Ditch the “Pilgrims are Jedi” nonsense; take advantage of better looking modern special effects; and of course, pony up to have the biggest actors from the games come back. If Mark Hamill and John Rhys-Davies returned, it could even give the film a good reason to jump forward in the timeline and introduce new characters, the same way that the recent Star Wars: The Force Awakens did.

As the wild success of the Star Citizen crowdfunding attests, the idea of Wing Commander still holds sway over many gamers. A new movie doesn’t need a complicated plot or multi-part cinematic universe, just good characters with a sense of adventure.



This was actually going to be an entry about Chrono Trigger, but you are probably tired of hearing how great that game is by now. Instead, let’s turn to a series that is still relevant today, with the remake of Dragon Quest VII dropping this week and Dragon Quest Builders hot on its heels in October.

As a franchise, Dragon Quest is less problematic than other JRPGs to adapt to film. The Tales series is more suited to anime than Hollywood, and Final Fantasy still hasn’t outlived the stink of The Spirits Within. Additionally, rather than the beloved characters and precise plot of Chrono, Dragon Quest‘s appeal lies in its general feel and Akira Toriyama’s art. Yes, the series has a plethora of enjoyable stories that share creature designs and themes, but each entry is relatively standalone.

A movie of Dragon Quest could use this framework to tell a brand new fantasy story, a journey in the vein of The Lord of the Rings or Avatar: The Last Airbender. Fans would go to see the movie either way, but for those who don’t know the series, Toriyama’s artwork (he also wrote and illustrated Dragon Ball) has an appeal all of its own. To best capture this look and feel, it would be even better served as a Disney or Dreamworks-style computer-animated movie.



Like Dragon Quest, the Monster Hunter series makes a great blank slate for a Hollywood adaptation. Unlike Warcraft or Resident Evil, characters and events aren’t as important as the feeling associated with fighting the series’ creatures, or advancing your character and their skills. An heroic journey against powerful monsters could propel any number of stories.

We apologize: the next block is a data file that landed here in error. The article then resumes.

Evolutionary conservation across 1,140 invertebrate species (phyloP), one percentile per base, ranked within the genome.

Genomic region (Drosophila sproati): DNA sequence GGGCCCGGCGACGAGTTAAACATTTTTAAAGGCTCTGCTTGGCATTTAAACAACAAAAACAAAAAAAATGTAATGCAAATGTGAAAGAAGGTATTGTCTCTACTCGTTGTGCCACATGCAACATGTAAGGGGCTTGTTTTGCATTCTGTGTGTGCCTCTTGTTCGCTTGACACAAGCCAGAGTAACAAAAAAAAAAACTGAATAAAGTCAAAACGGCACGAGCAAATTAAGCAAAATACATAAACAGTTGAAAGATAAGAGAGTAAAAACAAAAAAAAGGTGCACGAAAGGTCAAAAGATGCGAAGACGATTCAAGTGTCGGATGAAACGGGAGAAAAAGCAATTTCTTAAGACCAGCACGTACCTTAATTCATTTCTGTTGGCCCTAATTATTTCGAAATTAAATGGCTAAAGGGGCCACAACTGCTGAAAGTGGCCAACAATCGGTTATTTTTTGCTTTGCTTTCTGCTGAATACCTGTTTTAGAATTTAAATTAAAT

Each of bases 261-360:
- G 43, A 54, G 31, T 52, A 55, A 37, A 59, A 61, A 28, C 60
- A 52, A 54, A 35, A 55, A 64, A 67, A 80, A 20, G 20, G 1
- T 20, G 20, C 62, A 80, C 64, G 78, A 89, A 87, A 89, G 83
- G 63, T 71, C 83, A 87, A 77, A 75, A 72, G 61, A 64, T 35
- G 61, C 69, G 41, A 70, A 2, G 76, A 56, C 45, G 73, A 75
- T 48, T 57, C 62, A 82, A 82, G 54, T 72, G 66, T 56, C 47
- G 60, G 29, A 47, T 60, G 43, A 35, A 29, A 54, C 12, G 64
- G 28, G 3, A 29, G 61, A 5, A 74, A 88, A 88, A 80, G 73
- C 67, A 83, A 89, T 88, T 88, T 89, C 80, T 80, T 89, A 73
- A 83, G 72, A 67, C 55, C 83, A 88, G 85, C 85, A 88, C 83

What about a sport film, where our protagonist goes from rags to riches all leading up to her “big hunt”? Or a tense chase around the world, like Mad Max but with dinosaurs? The story could even be really daring — what if the main character were a conscientious objector who intended to take the hunters down from the inside, but then found himself drawn into their world, like an undercover cop who questions whether he has also become a criminal? On the other hand, maybe it would just be a Jurassic Park-like thriller but with less technology for our heroes to rely on. That could be fun too.

UPDATE: There’s now a live action Monster Hunter movie in the works. https://twitter.com/VG247/status/776419304417861632

There are plenty of video game franchises to make movies out of than the current triple-A megahits. Do we really need a film based on Call of Duty, when Devil May Cry could be more fun and original? Suggest your own video-game-to-movie ideas in the comments, and let us know if you’d like more on video game movies.

Mitchell Ryan Akhurst
Hailing from outback New South Wales, Australia, Mitchell can prattle on about science fiction shooters and tactics-RPGs until the cows come home, but he loves to critique any game in entertaining and informative fashion. He also bears a passion for the real-life stories that emerge out of game development